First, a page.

Ieper (Ypres) was the site of prolonged battles in WWI. It is near the French border. Arras is not far. See a film about the trench warfare and the area at ://www.youtube.com/watch?v=ev3oDFtA3Es&feature=fvw/
The town, bombed out, has been reconstructed and this Gate is the site of daily taps-memorials-services for whatever group has scheduled itself for that time. There are readings of names, and a small service, color guards. Note the rainbow. The Gate heads toward the next town, Menen, and groups gather from all different countries here.
We caught the rainbow. No need for advance reservations to spend the night. There are plenty of B&B's, and if the first ones are full, ask if they could refer you. They will probably even call ahead for you, and give you a map.
Wars get personal.
Meet a veteran, my uncle in this 1950's or so photo, who fought at Ypres with the Canadian Army. He used to say that he and his companions called the place "Wipers." He was gassed, but recovered without injury. He did not talk much about the war. He did say that in a convoy of trucks, the one immediately behind his was blown up, no survivors.
Veteran, Canadian Army, WWI, Ypres (Ieper) Belgium. Salute the work.
The white square by his glasses must be part of the windowsill?
I have heard the town pronounced as "Eeps" - the French - and "Eeper." German or Dutch? Watch your map, and you will probably find the spelling "Ieper" now.
For a photo gallery, see www.freefoto.com/browse.jsp?id=03-07-0.
The town is in West Flanders, and a war overview is at www.webmatters.net/cwgc/menin_gate. At the beginning of the battle (there were several long ones), people would go out in their carriages and watch.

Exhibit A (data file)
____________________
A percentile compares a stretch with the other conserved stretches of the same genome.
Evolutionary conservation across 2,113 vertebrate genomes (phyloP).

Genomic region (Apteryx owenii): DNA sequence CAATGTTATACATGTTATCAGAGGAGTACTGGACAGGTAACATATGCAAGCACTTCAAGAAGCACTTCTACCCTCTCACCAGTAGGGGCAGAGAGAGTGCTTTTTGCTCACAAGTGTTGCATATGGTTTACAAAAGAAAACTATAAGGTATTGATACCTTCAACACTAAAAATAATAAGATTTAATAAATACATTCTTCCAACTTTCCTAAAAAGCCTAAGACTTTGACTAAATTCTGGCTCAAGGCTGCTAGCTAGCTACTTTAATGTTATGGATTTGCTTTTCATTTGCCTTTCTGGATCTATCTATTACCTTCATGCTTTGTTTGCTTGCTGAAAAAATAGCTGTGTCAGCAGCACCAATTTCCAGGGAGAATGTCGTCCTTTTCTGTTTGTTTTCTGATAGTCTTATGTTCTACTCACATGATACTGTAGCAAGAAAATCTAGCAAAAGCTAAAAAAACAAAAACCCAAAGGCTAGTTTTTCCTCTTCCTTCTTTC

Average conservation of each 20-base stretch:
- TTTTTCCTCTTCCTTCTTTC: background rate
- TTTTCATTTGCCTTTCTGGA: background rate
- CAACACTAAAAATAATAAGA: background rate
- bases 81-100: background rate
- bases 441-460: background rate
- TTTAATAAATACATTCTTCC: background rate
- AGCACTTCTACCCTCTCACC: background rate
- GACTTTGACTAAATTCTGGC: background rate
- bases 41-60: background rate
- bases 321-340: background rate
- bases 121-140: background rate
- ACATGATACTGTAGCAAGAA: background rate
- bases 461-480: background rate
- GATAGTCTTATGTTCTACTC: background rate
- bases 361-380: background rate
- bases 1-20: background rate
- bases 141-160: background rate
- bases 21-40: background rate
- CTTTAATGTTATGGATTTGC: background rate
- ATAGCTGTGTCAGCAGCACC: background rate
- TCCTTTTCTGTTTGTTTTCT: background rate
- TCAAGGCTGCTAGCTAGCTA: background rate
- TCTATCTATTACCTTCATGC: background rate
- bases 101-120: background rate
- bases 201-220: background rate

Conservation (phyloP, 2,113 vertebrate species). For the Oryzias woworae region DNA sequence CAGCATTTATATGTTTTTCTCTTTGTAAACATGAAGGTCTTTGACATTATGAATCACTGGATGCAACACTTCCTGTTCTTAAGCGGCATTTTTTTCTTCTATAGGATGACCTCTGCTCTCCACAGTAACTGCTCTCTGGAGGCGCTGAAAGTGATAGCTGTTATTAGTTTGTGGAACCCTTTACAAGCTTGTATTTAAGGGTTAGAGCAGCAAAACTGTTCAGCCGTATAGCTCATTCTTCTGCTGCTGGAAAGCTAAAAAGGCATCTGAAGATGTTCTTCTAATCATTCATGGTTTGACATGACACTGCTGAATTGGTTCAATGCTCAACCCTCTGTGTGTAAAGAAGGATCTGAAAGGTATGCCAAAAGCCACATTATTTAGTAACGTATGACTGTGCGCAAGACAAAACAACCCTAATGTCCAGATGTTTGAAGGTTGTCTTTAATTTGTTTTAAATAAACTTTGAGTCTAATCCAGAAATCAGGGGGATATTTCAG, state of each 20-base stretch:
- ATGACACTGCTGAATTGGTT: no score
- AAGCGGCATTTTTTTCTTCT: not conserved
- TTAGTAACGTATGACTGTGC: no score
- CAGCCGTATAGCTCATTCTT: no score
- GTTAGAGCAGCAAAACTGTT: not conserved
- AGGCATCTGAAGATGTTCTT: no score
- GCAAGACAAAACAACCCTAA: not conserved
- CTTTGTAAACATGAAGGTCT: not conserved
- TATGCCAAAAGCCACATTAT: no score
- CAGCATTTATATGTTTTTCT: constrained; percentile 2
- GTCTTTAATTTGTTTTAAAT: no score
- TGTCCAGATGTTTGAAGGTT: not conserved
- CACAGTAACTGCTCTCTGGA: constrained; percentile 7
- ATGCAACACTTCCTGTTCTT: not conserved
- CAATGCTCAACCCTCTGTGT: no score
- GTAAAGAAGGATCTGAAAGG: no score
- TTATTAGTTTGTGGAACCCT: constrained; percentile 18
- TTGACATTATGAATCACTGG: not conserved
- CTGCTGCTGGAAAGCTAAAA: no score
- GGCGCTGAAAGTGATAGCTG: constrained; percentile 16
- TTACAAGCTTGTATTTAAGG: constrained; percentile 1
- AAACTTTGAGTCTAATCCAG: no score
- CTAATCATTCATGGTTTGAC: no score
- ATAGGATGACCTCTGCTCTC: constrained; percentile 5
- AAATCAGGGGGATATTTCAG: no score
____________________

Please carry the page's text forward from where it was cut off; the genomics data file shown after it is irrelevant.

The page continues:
For all sites, go to the home page first, and only use the rest of the address as is helpful.
People to remember:
John McCrae wrote the famous poem, In Flanders Field, and was Canadian. Read the poem again, and about how and when it was written in 1915, at an Arlington Cemetery site -- www.arlingtoncemetery.net/flanders. His biography is at www.vac-acc.gc.ca/general/sub.cfm?source=history/firstwar/mccrae. See and hear it at ://www.youtube.com/watch?v=Ky2WKqmrnnI; or ://www.youtube.com/watch?v=rpgSQiPqfgE&feature=related
Do not miss the exhibits at the war museum. Panoramas, scenes, reenactments, lights, sound.
And the poem.
"In Flanders fields the poppies blow (1)
Between the crosses, row on row
That mark our place; and in the sky
The larks, still bravely singing, fly
Scarce heard amid the guns below.
We are the Dead. Short days ago
We lived, felt dawn, saw sunset glow,
Loved and were loved, and now we lie
In Flanders fields.
Take up our quarrel with the foe:
To you from failing hands we throw
The torch; be yours to hold it high.
If ye break faith with us who die
We shall not sleep, though poppies grow
In Flanders fields."